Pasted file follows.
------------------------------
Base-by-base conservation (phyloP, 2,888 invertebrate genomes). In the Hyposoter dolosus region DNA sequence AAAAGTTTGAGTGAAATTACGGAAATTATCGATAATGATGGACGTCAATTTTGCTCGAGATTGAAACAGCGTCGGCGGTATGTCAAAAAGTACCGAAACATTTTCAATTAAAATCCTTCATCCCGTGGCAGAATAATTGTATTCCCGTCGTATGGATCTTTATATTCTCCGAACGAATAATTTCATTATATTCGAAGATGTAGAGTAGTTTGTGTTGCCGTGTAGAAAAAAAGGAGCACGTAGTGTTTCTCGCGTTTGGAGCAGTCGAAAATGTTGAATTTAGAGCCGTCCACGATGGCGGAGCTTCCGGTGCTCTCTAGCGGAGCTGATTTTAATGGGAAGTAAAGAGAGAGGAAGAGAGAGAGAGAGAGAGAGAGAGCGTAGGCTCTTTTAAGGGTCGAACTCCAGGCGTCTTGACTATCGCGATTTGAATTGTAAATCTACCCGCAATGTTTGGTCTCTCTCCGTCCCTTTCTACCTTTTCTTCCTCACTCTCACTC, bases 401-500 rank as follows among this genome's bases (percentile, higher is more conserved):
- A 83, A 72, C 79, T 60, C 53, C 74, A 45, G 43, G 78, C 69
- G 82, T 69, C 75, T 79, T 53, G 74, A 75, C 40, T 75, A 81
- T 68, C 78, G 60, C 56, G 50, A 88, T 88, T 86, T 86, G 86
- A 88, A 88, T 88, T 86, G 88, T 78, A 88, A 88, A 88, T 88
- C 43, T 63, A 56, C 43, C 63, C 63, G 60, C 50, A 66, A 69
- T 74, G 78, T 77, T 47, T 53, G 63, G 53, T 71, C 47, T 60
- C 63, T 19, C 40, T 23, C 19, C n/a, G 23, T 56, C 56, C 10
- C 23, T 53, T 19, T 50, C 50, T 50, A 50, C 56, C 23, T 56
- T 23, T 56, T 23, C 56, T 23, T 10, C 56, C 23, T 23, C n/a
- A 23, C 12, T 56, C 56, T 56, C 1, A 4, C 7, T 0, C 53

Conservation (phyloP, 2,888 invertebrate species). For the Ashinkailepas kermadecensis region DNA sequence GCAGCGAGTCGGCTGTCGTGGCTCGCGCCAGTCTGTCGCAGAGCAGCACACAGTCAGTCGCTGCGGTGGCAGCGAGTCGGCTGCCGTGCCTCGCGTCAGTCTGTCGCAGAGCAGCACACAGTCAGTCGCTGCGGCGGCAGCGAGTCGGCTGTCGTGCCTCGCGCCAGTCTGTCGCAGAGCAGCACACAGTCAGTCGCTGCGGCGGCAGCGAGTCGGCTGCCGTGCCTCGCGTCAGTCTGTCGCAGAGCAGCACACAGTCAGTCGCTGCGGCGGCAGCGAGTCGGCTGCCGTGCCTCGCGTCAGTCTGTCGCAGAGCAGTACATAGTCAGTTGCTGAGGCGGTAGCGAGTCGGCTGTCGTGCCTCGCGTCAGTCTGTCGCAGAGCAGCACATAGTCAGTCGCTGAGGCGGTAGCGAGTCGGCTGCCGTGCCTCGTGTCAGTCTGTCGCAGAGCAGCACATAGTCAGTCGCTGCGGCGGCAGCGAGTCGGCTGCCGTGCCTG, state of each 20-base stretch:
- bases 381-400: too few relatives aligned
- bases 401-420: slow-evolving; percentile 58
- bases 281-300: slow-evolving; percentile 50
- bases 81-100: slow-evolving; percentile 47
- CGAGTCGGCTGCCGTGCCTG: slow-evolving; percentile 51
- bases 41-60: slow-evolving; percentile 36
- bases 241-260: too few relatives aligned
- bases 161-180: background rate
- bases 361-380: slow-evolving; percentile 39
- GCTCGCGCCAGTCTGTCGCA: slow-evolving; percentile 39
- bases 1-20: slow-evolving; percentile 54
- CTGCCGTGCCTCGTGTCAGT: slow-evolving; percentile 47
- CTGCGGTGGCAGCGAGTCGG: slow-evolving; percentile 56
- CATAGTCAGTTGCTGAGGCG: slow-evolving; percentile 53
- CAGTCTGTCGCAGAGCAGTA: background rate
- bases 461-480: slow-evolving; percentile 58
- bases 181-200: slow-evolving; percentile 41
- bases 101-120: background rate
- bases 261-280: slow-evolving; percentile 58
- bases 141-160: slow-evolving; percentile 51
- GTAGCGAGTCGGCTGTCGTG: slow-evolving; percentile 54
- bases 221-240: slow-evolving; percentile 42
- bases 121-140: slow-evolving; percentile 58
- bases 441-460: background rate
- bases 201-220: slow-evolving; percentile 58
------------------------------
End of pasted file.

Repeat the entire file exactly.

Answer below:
Base-by-base conservation (phyloP, 2,888 invertebrate genomes). In the Hyposoter dolosus region DNA sequence AAAAGTTTGAGTGAAATTACGGAAATTATCGATAATGATGGACGTCAATTTTGCTCGAGATTGAAACAGCGTCGGCGGTATGTCAAAAAGTACCGAAACATTTTCAATTAAAATCCTTCATCCCGTGGCAGAATAATTGTATTCCCGTCGTATGGATCTTTATATTCTCCGAACGAATAATTTCATTATATTCGAAGATGTAGAGTAGTTTGTGTTGCCGTGTAGAAAAAAAGGAGCACGTAGTGTTTCTCGCGTTTGGAGCAGTCGAAAATGTTGAATTTAGAGCCGTCCACGATGGCGGAGCTTCCGGTGCTCTCTAGCGGAGCTGATTTTAATGGGAAGTAAAGAGAGAGGAAGAGAGAGAGAGAGAGAGAGAGAGCGTAGGCTCTTTTAAGGGTCGAACTCCAGGCGTCTTGACTATCGCGATTTGAATTGTAAATCTACCCGCAATGTTTGGTCTCTCTCCGTCCCTTTCTACCTTTTCTTCCTCACTCTCACTC, bases 401-500 rank as follows among this genome's bases (percentile, higher is more conserved):
- A 83, A 72, C 79, T 60, C 53, C 74, A 45, G 43, G 78, C 69
- G 82, T 69, C 75, T 79, T 53, G 74, A 75, C 40, T 75, A 81
- T 68, C 78, G 60, C 56, G 50, A 88, T 88, T 86, T 86, G 86
- A 88, A 88, T 88, T 86, G 88, T 78, A 88, A 88, A 88, T 88
- C 43, T 63, A 56, C 43, C 63, C 63, G 60, C 50, A 66, A 69
- T 74, G 78, T 77, T 47, T 53, G 63, G 53, T 71, C 47, T 60
- C 63, T 19, C 40, T 23, C 19, C n/a, G 23, T 56, C 56, C 10
- C 23, T 53, T 19, T 50, C 50, T 50, A 50, C 56, C 23, T 56
- T 23, T 56, T 23, C 56, T 23, T 10, C 56, C 23, T 23, C n/a
- A 23, C 12, T 56, C 56, T 56, C 1, A 4, C 7, T 0, C 53

Conservation (phyloP, 2,888 invertebrate species). For the Ashinkailepas kermadecensis region DNA sequence GCAGCGAGTCGGCTGTCGTGGCTCGCGCCAGTCTGTCGCAGAGCAGCACACAGTCAGTCGCTGCGGTGGCAGCGAGTCGGCTGCCGTGCCTCGCGTCAGTCTGTCGCAGAGCAGCACACAGTCAGTCGCTGCGGCGGCAGCGAGTCGGCTGTCGTGCCTCGCGCCAGTCTGTCGCAGAGCAGCACACAGTCAGTCGCTGCGGCGGCAGCGAGTCGGCTGCCGTGCCTCGCGTCAGTCTGTCGCAGAGCAGCACACAGTCAGTCGCTGCGGCGGCAGCGAGTCGGCTGCCGTGCCTCGCGTCAGTCTGTCGCAGAGCAGTACATAGTCAGTTGCTGAGGCGGTAGCGAGTCGGCTGTCGTGCCTCGCGTCAGTCTGTCGCAGAGCAGCACATAGTCAGTCGCTGAGGCGGTAGCGAGTCGGCTGCCGTGCCTCGTGTCAGTCTGTCGCAGAGCAGCACATAGTCAGTCGCTGCGGCGGCAGCGAGTCGGCTGCCGTGCCTG, state of each 20-base stretch:
- bases 381-400: too few relatives aligned
- bases 401-420: slow-evolving; percentile 58
- bases 281-300: slow-evolving; percentile 50
- bases 81-100: slow-evolving; percentile 47
- CGAGTCGGCTGCCGTGCCTG: slow-evolving; percentile 51
- bases 41-60: slow-evolving; percentile 36
- bases 241-260: too few relatives aligned
- bases 161-180: background rate
- bases 361-380: slow-evolving; percentile 39
- GCTCGCGCCAGTCTGTCGCA: slow-evolving; percentile 39
- bases 1-20: slow-evolving; percentile 54
- CTGCCGTGCCTCGTGTCAGT: slow-evolving; percentile 47
- CTGCGGTGGCAGCGAGTCGG: slow-evolving; percentile 56
- CATAGTCAGTTGCTGAGGCG: slow-evolving; percentile 53
- CAGTCTGTCGCAGAGCAGTA: background rate
- bases 461-480: slow-evolving; percentile 58
- bases 181-200: slow-evolving; percentile 41
- bases 101-120: background rate
- bases 261-280: slow-evolving; percentile 58
- bases 141-160: slow-evolving; percentile 51
- GTAGCGAGTCGGCTGTCGTG: slow-evolving; percentile 54
- bases 221-240: slow-evolving; percentile 42
- bases 121-140: slow-evolving; percentile 58
- bases 441-460: background rate
- bases 201-220: slow-evolving; percentile 58